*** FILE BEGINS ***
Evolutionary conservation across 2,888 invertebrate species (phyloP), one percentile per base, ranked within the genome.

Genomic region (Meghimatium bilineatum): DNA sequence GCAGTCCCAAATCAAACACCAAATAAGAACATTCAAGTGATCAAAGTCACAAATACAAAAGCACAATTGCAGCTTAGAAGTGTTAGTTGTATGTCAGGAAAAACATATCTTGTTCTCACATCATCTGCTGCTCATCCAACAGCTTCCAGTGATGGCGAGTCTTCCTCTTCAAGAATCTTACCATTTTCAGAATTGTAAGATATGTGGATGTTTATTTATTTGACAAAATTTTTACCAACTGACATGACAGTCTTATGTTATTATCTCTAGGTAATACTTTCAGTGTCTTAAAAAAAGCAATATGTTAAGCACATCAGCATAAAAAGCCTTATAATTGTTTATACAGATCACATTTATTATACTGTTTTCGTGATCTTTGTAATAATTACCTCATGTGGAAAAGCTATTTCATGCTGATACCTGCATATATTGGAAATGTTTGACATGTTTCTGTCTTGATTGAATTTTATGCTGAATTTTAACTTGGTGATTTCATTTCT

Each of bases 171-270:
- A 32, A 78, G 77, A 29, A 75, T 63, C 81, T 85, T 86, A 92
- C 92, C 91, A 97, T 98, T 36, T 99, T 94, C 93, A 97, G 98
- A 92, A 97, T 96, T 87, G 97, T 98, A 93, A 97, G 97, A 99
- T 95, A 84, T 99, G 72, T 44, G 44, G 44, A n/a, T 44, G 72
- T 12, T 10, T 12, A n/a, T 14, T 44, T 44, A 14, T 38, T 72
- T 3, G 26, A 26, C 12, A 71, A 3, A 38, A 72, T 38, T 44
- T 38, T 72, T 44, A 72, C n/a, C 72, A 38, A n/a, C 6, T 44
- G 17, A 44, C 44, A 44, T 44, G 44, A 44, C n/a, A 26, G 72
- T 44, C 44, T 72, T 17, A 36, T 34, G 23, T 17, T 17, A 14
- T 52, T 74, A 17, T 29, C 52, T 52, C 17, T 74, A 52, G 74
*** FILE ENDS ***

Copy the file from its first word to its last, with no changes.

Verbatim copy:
Evolutionary conservation across 2,888 invertebrate species (phyloP), one percentile per base, ranked within the genome.

Genomic region (Meghimatium bilineatum): DNA sequence GCAGTCCCAAATCAAACACCAAATAAGAACATTCAAGTGATCAAAGTCACAAATACAAAAGCACAATTGCAGCTTAGAAGTGTTAGTTGTATGTCAGGAAAAACATATCTTGTTCTCACATCATCTGCTGCTCATCCAACAGCTTCCAGTGATGGCGAGTCTTCCTCTTCAAGAATCTTACCATTTTCAGAATTGTAAGATATGTGGATGTTTATTTATTTGACAAAATTTTTACCAACTGACATGACAGTCTTATGTTATTATCTCTAGGTAATACTTTCAGTGTCTTAAAAAAAGCAATATGTTAAGCACATCAGCATAAAAAGCCTTATAATTGTTTATACAGATCACATTTATTATACTGTTTTCGTGATCTTTGTAATAATTACCTCATGTGGAAAAGCTATTTCATGCTGATACCTGCATATATTGGAAATGTTTGACATGTTTCTGTCTTGATTGAATTTTATGCTGAATTTTAACTTGGTGATTTCATTTCT

Each of bases 171-270:
- A 32, A 78, G 77, A 29, A 75, T 63, C 81, T 85, T 86, A 92
- C 92, C 91, A 97, T 98, T 36, T 99, T 94, C 93, A 97, G 98
- A 92, A 97, T 96, T 87, G 97, T 98, A 93, A 97, G 97, A 99
- T 95, A 84, T 99, G 72, T 44, G 44, G 44, A n/a, T 44, G 72
- T 12, T 10, T 12, A n/a, T 14, T 44, T 44, A 14, T 38, T 72
- T 3, G 26, A 26, C 12, A 71, A 3, A 38, A 72, T 38, T 44
- T 38, T 72, T 44, A 72, C n/a, C 72, A 38, A n/a, C 6, T 44
- G 17, A 44, C 44, A 44, T 44, G 44, A 44, C n/a, A 26, G 72
- T 44, C 44, T 72, T 17, A 36, T 34, G 23, T 17, T 17, A 14
- T 52, T 74, A 17, T 29, C 52, T 52, C 17, T 74, A 52, G 74